Good copywriting on product pages can be taken for granted or overlooked. But when copy is bad, it's impossible to miss. Think of all the pages you’ve seen where retailers have just plonked the manufacturer’s description on the site, the same one that many other sites use.
This is a missed opportunity to use copy to stand out from competitors, sell the benefits of products, and to answer any questions customers might have. It can help your page rank above competitors, and persuade more people to purchase.
Good copy works well with the product and brand, appeals to the target audience and improves conversion.
Before hitting the publish button on your copy, ask yourself a few questions:
- Does it match the brand tone of voice? The copy needs to reflect the brand and its target audience. For example, luxury brands might take a certain tone which emphasises the luxury and exclusivity of products, while a brand selling like Firebox selling fun gifts might be more playful in their copy.
- Does it highlight key features and benefits? How will your product or service help a customer? This needs to be conveyed clearly.
- Does it tell a story about your products? Some products and brands have a history or an interesting story that can enliven product copy.
- Does it explain the product? Some products need more explanation than others, but potential customers should be clear about how a product works.
- Is it easy to read and scan? Formatting and presentation of copy matters a lot. People won’t always read every word, so it’s important they can pick out the key details.
- Does it help with SEO goals? Unique product copy is an opportunity to rank for key product-related terms. Use keyword research to inform copy – as well as helping with SEO it provides an insight into how people describe your products.
The sites selected here all have some great, unique copy which fits the brand and products.
Firebox is a great example of brand tone of voice in product copy. It’s a fun site with some pretty silly products, and the copy reflects this.
It also manages to sell the benefits of the products, and picks out key features clearly in bullet points.
Ugmonk sells its own designs, some of which are relatively expensive, so the copy has a job to do in conveying the uniqueness of the products, as well as the quality and durability.
The provenance of the product is key here, and the copy describes the design process, emphasising the work that has gone into the product and the quality of materials used.
Loaf doesn’t go too heavy on the text, but uses short sentences along with images to get its points across.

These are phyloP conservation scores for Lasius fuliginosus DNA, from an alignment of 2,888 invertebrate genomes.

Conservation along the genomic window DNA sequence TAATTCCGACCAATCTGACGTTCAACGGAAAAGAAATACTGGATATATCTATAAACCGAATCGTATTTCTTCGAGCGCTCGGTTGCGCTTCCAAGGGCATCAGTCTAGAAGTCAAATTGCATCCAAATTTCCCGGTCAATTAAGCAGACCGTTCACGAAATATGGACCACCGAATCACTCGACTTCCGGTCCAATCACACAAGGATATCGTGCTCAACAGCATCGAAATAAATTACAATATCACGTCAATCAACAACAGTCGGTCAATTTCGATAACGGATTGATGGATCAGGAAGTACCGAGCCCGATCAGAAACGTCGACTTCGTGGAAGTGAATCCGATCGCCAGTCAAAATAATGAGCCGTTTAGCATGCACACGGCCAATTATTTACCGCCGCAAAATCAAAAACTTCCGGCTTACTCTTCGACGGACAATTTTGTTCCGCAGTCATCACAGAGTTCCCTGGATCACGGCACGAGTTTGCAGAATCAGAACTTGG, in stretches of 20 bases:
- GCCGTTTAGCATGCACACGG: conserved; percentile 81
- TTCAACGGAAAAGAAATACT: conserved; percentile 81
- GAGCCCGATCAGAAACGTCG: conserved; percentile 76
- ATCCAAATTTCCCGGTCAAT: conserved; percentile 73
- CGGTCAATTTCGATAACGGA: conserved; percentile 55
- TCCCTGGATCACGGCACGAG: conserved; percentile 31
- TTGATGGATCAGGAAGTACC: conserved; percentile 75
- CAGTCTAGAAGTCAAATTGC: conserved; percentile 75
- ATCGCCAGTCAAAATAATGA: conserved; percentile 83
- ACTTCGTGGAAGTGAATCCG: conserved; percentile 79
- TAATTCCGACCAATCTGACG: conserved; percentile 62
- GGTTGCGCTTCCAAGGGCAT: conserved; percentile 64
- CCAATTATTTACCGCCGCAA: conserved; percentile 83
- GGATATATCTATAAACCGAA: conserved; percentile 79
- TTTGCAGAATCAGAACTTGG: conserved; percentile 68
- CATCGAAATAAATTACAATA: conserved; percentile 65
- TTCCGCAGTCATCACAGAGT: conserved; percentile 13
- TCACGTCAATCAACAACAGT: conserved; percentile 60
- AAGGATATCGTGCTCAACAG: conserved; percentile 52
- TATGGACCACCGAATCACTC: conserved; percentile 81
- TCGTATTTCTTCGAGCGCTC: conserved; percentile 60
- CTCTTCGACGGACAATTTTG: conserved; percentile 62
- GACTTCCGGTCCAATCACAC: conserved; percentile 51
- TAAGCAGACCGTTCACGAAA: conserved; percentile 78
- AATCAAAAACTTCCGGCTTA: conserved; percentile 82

It’s fun and informal, and doesn’t sell too hard.
The brand tone of voice is there, but it also does the hard work of selling the benefits of the product and conveying key information on delivery and removal.
Restrained product copy from Modcloth here, which sells a vision of the dress at a reunion, rather than lingering on the details.
Modcloth lets its customers do the talking, and essentially gets them to write some of the product copy.
It’s a great plan if the products merit the praise, and great use of social proof to convince new customers to take the plunge.
Mr & Mrs Smith
Hotel site Mr & Mrs Smith works hard not just to sell the room, but the experience.
It’s quite different to some of the cut and paste copy you often see on hotel sites, it sounds like the copywriter has actually spent some time there, and has more authenticity as a result.
For expensive luxury items, in this case £90 for a small bottle, copy needs to be persuasive and this is what Jo Malone does.
It reads like tasting notes for expensive wine, and sells the experience.
If you can pull it off, a little humor always helps. Palace has some of the funniest product page copy out there.
There’s no need to sell a lifestyle or brand here, so the product copy is functional, and describes the product’s features clearly.
It’s also about the way copy is laid out so shoppers can scan the page and pick out key product specifications easily.
Patagonia sells serious outdoor gear so it needs to really sell the features and uses of its products.
The copy gets technical, talking about the materials and their durability, as well as possible uses like carrying fly boxes or cameras.
Patagonia also emphasises its environmental credentials, and its support of fair trade, so it talks about its suppliers in detail. The overall effect from the copy is to portray the brand and ethical and knowledgeable.
The overall effect from the copy is to portray the brand as ethical and knowledgeable.
Nice fun copy from on this Fab product page, and a lot of good practice here.
Alongside the description, key measurements and shipping information is laid out clearly. This makes it an easy product page for shoppers to view and digest.
As befits a page selling a pair of jeans for £230, Hiut Denim’s copy works hard to emphasise the history and craftsmanship behind the product.
There’s plenty of talk about the brand’s history and the manufacturing process to convey this.
I also like the copy around finding the perfect fit, it’s well presented and very useful to help customers find the best fit and minimise returns.
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